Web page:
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Tanzania National Parks


KataviNational Park
Set within the remote arm of the Rift Valley that terminates in the shallow, brooding expanse of Lake Rukwa, Katavi is East Africa’s best-kept game viewing secret. The third-largest national park in Tanzania at 4,500 sq km, this isolated and untrammelled tract of wilderness remains one of the few reserves where you might drive around for days without encountering another tourist – a thrilling taste of Africa as it must have been a century ago. Katavi is the archetypal dry season park. Practically a no-go area during the rains, it comes into its own during the dry season, when the muddy trickle of the Katuma River forms the only source of drinking water for miles around, and the flanking floodplains support game concentrations that defy belief – including some of Africa’s most impressive concentrations of buffalo, elephant, hippo and crocodile.
Mikumi National Park
Possibly because it is bisected by the surfaced main road to Zambia, Mikumi has never acquired the near-mystical status of more remote counterparts such as Ruaha and Katavi. But the very accessibility of this 3,230 sq km sanctuary – the country’s fourth-largest national park and an extension of the 150,000 sq km Selous-Niassa ecosystem – makes it a thoroughly attractive goal for a self-contained weekender out of Dar es Salaam, or as an initial pit stop on a more extensive safari through southern Tanzania. Those who do make the effort to visit Mikumi can expect to encounter few other tourists and plenty of wildlife – indeed the park’s open horizons and high wildlife concentrations have drawn frequent comparisons to the more famous Serengeti Plains.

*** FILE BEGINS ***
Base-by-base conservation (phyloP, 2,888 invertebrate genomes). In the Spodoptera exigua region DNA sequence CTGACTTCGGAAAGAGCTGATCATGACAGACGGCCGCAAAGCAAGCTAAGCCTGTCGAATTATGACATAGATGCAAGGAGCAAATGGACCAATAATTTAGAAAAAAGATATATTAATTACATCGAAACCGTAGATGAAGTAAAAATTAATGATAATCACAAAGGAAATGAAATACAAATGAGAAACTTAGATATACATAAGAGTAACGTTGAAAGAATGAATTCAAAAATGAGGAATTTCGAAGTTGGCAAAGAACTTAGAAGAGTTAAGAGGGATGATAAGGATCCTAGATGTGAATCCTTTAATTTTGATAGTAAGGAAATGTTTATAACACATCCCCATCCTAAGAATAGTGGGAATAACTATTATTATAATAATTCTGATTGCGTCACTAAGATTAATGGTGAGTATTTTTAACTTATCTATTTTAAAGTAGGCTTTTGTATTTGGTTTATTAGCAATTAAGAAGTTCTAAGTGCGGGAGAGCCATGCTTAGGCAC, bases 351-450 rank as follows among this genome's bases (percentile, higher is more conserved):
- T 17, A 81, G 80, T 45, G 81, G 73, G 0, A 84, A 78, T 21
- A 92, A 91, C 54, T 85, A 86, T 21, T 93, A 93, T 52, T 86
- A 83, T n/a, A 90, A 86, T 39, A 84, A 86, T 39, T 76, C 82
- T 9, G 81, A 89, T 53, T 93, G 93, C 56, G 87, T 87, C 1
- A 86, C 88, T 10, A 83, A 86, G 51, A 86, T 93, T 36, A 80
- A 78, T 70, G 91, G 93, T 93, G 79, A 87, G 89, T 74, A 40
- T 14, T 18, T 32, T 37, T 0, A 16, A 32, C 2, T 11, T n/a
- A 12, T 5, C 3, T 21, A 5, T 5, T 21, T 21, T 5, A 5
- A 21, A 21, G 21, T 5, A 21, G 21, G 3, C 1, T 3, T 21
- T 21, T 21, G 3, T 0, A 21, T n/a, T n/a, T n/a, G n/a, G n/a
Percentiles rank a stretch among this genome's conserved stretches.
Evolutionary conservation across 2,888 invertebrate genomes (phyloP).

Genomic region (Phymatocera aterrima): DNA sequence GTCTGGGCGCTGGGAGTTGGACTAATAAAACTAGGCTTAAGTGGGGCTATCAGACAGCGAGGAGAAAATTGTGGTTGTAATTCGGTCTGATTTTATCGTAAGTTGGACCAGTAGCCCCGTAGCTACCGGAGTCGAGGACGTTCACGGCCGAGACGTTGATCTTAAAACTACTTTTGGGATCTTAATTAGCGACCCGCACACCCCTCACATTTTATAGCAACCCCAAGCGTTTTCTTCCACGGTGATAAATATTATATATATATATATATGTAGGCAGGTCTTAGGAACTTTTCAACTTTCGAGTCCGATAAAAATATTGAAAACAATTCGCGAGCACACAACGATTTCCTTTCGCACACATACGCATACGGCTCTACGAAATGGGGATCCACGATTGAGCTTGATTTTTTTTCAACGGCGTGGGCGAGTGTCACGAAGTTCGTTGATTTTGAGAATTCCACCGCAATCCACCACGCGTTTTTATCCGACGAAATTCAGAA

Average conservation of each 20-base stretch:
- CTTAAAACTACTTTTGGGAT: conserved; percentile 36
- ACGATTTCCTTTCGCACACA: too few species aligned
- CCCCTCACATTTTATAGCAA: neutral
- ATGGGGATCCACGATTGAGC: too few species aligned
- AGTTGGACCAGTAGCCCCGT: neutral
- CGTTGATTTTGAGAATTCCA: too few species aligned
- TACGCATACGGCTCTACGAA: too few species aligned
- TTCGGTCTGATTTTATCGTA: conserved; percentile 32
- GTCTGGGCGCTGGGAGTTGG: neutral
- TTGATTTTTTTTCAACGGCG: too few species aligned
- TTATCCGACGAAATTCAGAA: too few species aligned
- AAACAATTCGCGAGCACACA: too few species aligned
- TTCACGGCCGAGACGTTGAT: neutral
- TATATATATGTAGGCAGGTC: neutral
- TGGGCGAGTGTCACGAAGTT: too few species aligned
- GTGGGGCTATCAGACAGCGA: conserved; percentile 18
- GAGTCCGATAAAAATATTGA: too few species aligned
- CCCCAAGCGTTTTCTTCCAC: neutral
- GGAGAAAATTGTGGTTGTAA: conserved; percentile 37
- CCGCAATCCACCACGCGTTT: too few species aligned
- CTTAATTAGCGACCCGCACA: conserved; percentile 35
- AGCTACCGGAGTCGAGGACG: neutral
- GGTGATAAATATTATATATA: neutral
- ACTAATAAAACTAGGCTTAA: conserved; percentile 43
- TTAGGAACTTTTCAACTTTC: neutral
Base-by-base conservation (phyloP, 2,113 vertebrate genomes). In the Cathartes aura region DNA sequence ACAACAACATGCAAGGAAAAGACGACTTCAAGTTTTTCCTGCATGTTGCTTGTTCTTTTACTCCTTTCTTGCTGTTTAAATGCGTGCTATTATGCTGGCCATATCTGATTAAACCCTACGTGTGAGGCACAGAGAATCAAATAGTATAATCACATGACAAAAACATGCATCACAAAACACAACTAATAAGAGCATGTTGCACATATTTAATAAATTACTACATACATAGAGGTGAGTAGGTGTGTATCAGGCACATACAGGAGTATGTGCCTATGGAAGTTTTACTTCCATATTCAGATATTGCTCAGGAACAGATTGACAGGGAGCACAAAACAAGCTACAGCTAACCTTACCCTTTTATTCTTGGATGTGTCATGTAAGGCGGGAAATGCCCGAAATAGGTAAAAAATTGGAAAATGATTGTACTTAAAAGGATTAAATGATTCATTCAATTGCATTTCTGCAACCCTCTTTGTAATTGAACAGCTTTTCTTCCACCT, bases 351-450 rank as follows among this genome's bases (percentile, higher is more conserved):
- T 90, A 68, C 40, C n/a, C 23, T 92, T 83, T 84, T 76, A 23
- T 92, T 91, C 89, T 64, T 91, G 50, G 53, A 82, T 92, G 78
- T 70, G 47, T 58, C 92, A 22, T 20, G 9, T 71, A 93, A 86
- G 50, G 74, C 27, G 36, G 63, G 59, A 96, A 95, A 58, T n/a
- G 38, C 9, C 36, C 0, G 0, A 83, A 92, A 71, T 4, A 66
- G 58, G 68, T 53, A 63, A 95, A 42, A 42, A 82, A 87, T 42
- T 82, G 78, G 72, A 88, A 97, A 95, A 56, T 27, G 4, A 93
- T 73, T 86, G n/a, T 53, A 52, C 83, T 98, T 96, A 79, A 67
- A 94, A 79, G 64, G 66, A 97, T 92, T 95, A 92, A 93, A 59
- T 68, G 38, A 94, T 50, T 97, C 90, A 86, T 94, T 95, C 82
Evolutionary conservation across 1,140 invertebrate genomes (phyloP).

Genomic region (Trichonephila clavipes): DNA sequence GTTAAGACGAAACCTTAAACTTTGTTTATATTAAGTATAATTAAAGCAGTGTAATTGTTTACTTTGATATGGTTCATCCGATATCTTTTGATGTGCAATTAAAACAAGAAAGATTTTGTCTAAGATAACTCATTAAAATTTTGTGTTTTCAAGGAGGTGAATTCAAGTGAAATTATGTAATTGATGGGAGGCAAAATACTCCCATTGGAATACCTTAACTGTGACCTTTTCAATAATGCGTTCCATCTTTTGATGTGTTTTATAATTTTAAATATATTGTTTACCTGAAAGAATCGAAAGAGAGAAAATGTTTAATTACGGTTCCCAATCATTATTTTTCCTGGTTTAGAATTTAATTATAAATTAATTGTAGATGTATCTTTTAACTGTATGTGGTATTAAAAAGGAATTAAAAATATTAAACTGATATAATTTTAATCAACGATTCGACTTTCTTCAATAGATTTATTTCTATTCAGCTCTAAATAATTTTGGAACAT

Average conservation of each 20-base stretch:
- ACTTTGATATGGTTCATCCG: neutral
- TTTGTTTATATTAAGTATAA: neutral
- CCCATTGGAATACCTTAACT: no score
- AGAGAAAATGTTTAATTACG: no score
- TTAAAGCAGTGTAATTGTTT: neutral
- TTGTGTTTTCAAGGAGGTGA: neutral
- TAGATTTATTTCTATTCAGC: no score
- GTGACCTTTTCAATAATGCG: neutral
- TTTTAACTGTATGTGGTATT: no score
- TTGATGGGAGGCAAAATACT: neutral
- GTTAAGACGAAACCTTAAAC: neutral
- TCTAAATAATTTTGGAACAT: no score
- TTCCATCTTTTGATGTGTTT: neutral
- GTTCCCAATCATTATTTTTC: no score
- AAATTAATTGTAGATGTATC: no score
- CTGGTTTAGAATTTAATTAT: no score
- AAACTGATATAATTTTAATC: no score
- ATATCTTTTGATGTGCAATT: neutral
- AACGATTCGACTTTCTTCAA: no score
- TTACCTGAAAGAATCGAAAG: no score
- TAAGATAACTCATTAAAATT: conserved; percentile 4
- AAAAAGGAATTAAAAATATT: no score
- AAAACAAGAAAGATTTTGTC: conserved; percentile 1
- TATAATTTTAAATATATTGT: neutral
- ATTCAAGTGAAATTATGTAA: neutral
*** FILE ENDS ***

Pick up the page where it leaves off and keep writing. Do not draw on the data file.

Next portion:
Saadani National Park
This recently gazetted national park bills itself as ‘where the beach meets the bush’ and it is indeed the only viable African wildlife sanctuary to boast an Indian Ocean beachfront. As such, it shares many attributes with the rest of East Africa’s legendarily beautiful tropical coastline – but with the added frisson that an afternoon’s sunbathing might be interrupted by an elephant or baboon strolling past en route to a nearby waterhole!
Such hedonistic concerns aside, this under-publicized gem of a reserve protects a full 1,000 sq km of coastal bush inhabited by creatures as diverse as hippos, lions, dolphins, green turtles, vervet monkeys, pythons, seagulls, egrets and eagles – in short, it’s the ideal wildlife-lover’s alternative to the more crowded and developed beaches around Zanzibar and Dar Es Salaam.

Udzungwa Mountains National Park
This little-visited 1,990 sq km park protects part of the Udzungwa Massif, the largest and most biodiverse of a chain of a dozen Tanzanian ranges known collectively as the Eastern Arc. Swathed in closed-canopy forest with an altitudinal span of 250-2,000m, Udzungwa, is not a conventional game viewing destination, and its vast potential for hikers, birdwatchers and primate lovers is hampered by limited tourist development. The bird checklist of 400-plus species includes the eagerly sought green-headed oriole and endemic Udzungwa hill partridge, discovered in 1991. The park is also a stronghold for three endemic monkeys: Iringa red colobus, Sanje crested mangabey and the recently discovered kipunji. Walking possibilities include a half-day ramble to Sanje Waterfall and the more challenging two-night Mwanihana Trail. continued on next page...

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